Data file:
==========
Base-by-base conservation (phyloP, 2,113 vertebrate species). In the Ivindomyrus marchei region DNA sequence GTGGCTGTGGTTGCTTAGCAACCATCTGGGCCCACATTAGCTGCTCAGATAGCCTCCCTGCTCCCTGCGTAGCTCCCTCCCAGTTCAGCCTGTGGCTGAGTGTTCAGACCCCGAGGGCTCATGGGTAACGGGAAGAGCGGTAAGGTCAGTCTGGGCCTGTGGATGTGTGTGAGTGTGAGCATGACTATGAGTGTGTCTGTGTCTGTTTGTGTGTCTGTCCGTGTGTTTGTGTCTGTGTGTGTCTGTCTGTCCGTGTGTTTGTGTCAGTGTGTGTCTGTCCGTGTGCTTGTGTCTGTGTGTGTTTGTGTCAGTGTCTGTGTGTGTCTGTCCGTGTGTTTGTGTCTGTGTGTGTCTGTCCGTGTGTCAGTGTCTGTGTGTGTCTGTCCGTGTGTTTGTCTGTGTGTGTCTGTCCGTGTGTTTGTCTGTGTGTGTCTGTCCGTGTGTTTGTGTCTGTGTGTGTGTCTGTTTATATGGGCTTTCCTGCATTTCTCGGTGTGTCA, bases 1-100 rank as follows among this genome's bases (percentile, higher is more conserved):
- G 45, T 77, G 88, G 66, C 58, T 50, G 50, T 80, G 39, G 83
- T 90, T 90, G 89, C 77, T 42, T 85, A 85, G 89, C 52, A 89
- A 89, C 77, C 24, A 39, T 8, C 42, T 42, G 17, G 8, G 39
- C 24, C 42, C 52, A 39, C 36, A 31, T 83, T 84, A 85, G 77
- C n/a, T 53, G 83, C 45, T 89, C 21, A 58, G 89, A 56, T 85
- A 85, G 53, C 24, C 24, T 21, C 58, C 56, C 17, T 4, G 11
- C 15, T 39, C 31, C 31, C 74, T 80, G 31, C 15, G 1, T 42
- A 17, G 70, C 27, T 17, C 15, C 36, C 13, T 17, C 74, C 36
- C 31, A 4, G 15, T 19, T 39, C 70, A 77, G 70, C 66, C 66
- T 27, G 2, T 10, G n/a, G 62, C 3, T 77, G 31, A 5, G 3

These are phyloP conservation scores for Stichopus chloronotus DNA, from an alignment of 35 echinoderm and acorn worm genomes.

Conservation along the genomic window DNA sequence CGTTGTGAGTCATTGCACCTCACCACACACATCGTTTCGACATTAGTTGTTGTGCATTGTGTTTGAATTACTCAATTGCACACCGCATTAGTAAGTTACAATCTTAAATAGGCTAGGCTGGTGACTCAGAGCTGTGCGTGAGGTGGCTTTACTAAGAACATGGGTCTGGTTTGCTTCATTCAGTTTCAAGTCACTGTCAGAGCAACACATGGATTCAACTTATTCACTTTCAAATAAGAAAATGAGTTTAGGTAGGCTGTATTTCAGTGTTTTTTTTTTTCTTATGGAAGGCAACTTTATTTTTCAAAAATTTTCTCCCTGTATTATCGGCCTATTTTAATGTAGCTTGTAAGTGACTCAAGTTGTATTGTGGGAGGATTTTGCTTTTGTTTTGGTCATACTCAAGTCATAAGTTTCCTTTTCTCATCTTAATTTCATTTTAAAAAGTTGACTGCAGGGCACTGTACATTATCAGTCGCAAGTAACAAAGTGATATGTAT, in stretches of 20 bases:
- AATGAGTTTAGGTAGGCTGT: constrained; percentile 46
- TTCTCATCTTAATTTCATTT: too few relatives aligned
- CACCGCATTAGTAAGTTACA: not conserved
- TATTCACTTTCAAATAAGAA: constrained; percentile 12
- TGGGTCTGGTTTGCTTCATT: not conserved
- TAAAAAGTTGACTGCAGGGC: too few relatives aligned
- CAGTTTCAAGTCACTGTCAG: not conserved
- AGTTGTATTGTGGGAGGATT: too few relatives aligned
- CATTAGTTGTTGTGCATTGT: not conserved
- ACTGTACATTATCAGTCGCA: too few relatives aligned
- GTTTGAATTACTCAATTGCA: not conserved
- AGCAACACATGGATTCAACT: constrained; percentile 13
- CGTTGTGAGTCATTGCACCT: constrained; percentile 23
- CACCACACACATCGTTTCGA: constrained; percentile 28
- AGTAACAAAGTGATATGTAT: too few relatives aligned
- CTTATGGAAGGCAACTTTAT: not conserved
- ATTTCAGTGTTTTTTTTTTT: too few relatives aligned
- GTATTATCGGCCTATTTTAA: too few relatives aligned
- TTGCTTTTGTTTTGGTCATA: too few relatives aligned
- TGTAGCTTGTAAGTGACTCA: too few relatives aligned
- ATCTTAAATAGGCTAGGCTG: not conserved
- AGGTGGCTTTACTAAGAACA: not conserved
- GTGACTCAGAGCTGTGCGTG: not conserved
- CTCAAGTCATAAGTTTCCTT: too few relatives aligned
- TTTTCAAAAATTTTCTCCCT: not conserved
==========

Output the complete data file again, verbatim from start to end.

Base-by-base conservation (phyloP, 2,113 vertebrate species). In the Ivindomyrus marchei region DNA sequence GTGGCTGTGGTTGCTTAGCAACCATCTGGGCCCACATTAGCTGCTCAGATAGCCTCCCTGCTCCCTGCGTAGCTCCCTCCCAGTTCAGCCTGTGGCTGAGTGTTCAGACCCCGAGGGCTCATGGGTAACGGGAAGAGCGGTAAGGTCAGTCTGGGCCTGTGGATGTGTGTGAGTGTGAGCATGACTATGAGTGTGTCTGTGTCTGTTTGTGTGTCTGTCCGTGTGTTTGTGTCTGTGTGTGTCTGTCTGTCCGTGTGTTTGTGTCAGTGTGTGTCTGTCCGTGTGCTTGTGTCTGTGTGTGTTTGTGTCAGTGTCTGTGTGTGTCTGTCCGTGTGTTTGTGTCTGTGTGTGTCTGTCCGTGTGTCAGTGTCTGTGTGTGTCTGTCCGTGTGTTTGTCTGTGTGTGTCTGTCCGTGTGTTTGTCTGTGTGTGTCTGTCCGTGTGTTTGTGTCTGTGTGTGTGTCTGTTTATATGGGCTTTCCTGCATTTCTCGGTGTGTCA, bases 1-100 rank as follows among this genome's bases (percentile, higher is more conserved):
- G 45, T 77, G 88, G 66, C 58, T 50, G 50, T 80, G 39, G 83
- T 90, T 90, G 89, C 77, T 42, T 85, A 85, G 89, C 52, A 89
- A 89, C 77, C 24, A 39, T 8, C 42, T 42, G 17, G 8, G 39
- C 24, C 42, C 52, A 39, C 36, A 31, T 83, T 84, A 85, G 77
- C n/a, T 53, G 83, C 45, T 89, C 21, A 58, G 89, A 56, T 85
- A 85, G 53, C 24, C 24, T 21, C 58, C 56, C 17, T 4, G 11
- C 15, T 39, C 31, C 31, C 74, T 80, G 31, C 15, G 1, T 42
- A 17, G 70, C 27, T 17, C 15, C 36, C 13, T 17, C 74, C 36
- C 31, A 4, G 15, T 19, T 39, C 70, A 77, G 70, C 66, C 66
- T 27, G 2, T 10, G n/a, G 62, C 3, T 77, G 31, A 5, G 3

These are phyloP conservation scores for Stichopus chloronotus DNA, from an alignment of 35 echinoderm and acorn worm genomes.

Conservation along the genomic window DNA sequence CGTTGTGAGTCATTGCACCTCACCACACACATCGTTTCGACATTAGTTGTTGTGCATTGTGTTTGAATTACTCAATTGCACACCGCATTAGTAAGTTACAATCTTAAATAGGCTAGGCTGGTGACTCAGAGCTGTGCGTGAGGTGGCTTTACTAAGAACATGGGTCTGGTTTGCTTCATTCAGTTTCAAGTCACTGTCAGAGCAACACATGGATTCAACTTATTCACTTTCAAATAAGAAAATGAGTTTAGGTAGGCTGTATTTCAGTGTTTTTTTTTTTCTTATGGAAGGCAACTTTATTTTTCAAAAATTTTCTCCCTGTATTATCGGCCTATTTTAATGTAGCTTGTAAGTGACTCAAGTTGTATTGTGGGAGGATTTTGCTTTTGTTTTGGTCATACTCAAGTCATAAGTTTCCTTTTCTCATCTTAATTTCATTTTAAAAAGTTGACTGCAGGGCACTGTACATTATCAGTCGCAAGTAACAAAGTGATATGTAT, in stretches of 20 bases:
- AATGAGTTTAGGTAGGCTGT: constrained; percentile 46
- TTCTCATCTTAATTTCATTT: too few relatives aligned
- CACCGCATTAGTAAGTTACA: not conserved
- TATTCACTTTCAAATAAGAA: constrained; percentile 12
- TGGGTCTGGTTTGCTTCATT: not conserved
- TAAAAAGTTGACTGCAGGGC: too few relatives aligned
- CAGTTTCAAGTCACTGTCAG: not conserved
- AGTTGTATTGTGGGAGGATT: too few relatives aligned
- CATTAGTTGTTGTGCATTGT: not conserved
- ACTGTACATTATCAGTCGCA: too few relatives aligned
- GTTTGAATTACTCAATTGCA: not conserved
- AGCAACACATGGATTCAACT: constrained; percentile 13
- CGTTGTGAGTCATTGCACCT: constrained; percentile 23
- CACCACACACATCGTTTCGA: constrained; percentile 28
- AGTAACAAAGTGATATGTAT: too few relatives aligned
- CTTATGGAAGGCAACTTTAT: not conserved
- ATTTCAGTGTTTTTTTTTTT: too few relatives aligned
- GTATTATCGGCCTATTTTAA: too few relatives aligned
- TTGCTTTTGTTTTGGTCATA: too few relatives aligned
- TGTAGCTTGTAAGTGACTCA: too few relatives aligned
- ATCTTAAATAGGCTAGGCTG: not conserved
- AGGTGGCTTTACTAAGAACA: not conserved
- GTGACTCAGAGCTGTGCGTG: not conserved
- CTCAAGTCATAAGTTTCCTT: too few relatives aligned
- TTTTCAAAAATTTTCTCCCT: not conserved